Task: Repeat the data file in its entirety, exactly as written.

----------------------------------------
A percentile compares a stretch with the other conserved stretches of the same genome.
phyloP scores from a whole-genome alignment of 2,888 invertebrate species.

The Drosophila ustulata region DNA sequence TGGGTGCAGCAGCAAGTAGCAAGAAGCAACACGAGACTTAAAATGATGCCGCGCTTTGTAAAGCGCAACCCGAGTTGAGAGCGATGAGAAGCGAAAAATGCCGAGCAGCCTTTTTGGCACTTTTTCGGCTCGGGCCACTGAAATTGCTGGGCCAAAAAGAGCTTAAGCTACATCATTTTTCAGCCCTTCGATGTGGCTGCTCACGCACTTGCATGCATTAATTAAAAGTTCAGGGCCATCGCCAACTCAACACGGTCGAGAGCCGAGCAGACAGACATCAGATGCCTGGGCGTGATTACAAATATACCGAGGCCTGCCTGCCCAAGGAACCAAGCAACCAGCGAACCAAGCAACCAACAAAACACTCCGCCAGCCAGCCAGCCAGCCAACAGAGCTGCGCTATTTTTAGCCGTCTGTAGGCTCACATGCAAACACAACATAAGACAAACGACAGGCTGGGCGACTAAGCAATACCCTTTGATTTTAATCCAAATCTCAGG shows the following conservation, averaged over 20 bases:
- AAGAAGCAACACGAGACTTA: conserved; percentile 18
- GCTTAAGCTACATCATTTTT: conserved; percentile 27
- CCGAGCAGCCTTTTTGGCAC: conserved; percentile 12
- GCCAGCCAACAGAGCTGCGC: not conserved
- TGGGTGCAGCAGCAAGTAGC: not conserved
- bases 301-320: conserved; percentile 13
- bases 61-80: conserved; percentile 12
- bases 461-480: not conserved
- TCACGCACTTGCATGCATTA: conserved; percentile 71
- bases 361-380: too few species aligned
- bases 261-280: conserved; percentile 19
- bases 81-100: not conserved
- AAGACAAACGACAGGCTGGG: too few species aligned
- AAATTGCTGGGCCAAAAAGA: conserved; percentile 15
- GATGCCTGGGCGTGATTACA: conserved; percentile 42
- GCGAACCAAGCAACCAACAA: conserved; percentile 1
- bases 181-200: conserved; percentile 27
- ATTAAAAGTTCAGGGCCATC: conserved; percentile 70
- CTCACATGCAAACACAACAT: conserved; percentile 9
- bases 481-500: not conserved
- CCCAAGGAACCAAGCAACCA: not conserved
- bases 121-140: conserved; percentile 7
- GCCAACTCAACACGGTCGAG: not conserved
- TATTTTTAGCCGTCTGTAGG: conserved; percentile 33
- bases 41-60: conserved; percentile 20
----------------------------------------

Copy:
A percentile compares a stretch with the other conserved stretches of the same genome.
phyloP scores from a whole-genome alignment of 2,888 invertebrate species.

The Drosophila ustulata region DNA sequence TGGGTGCAGCAGCAAGTAGCAAGAAGCAACACGAGACTTAAAATGATGCCGCGCTTTGTAAAGCGCAACCCGAGTTGAGAGCGATGAGAAGCGAAAAATGCCGAGCAGCCTTTTTGGCACTTTTTCGGCTCGGGCCACTGAAATTGCTGGGCCAAAAAGAGCTTAAGCTACATCATTTTTCAGCCCTTCGATGTGGCTGCTCACGCACTTGCATGCATTAATTAAAAGTTCAGGGCCATCGCCAACTCAACACGGTCGAGAGCCGAGCAGACAGACATCAGATGCCTGGGCGTGATTACAAATATACCGAGGCCTGCCTGCCCAAGGAACCAAGCAACCAGCGAACCAAGCAACCAACAAAACACTCCGCCAGCCAGCCAGCCAGCCAACAGAGCTGCGCTATTTTTAGCCGTCTGTAGGCTCACATGCAAACACAACATAAGACAAACGACAGGCTGGGCGACTAAGCAATACCCTTTGATTTTAATCCAAATCTCAGG shows the following conservation, averaged over 20 bases:
- AAGAAGCAACACGAGACTTA: conserved; percentile 18
- GCTTAAGCTACATCATTTTT: conserved; percentile 27
- CCGAGCAGCCTTTTTGGCAC: conserved; percentile 12
- GCCAGCCAACAGAGCTGCGC: not conserved
- TGGGTGCAGCAGCAAGTAGC: not conserved
- bases 301-320: conserved; percentile 13
- bases 61-80: conserved; percentile 12
- bases 461-480: not conserved
- TCACGCACTTGCATGCATTA: conserved; percentile 71
- bases 361-380: too few species aligned
- bases 261-280: conserved; percentile 19
- bases 81-100: not conserved
- AAGACAAACGACAGGCTGGG: too few species aligned
- AAATTGCTGGGCCAAAAAGA: conserved; percentile 15
- GATGCCTGGGCGTGATTACA: conserved; percentile 42
- GCGAACCAAGCAACCAACAA: conserved; percentile 1
- bases 181-200: conserved; percentile 27
- ATTAAAAGTTCAGGGCCATC: conserved; percentile 70
- CTCACATGCAAACACAACAT: conserved; percentile 9
- bases 481-500: not conserved
- CCCAAGGAACCAAGCAACCA: not conserved
- bases 121-140: conserved; percentile 7
- GCCAACTCAACACGGTCGAG: not conserved
- TATTTTTAGCCGTCTGTAGG: conserved; percentile 33
- bases 41-60: conserved; percentile 20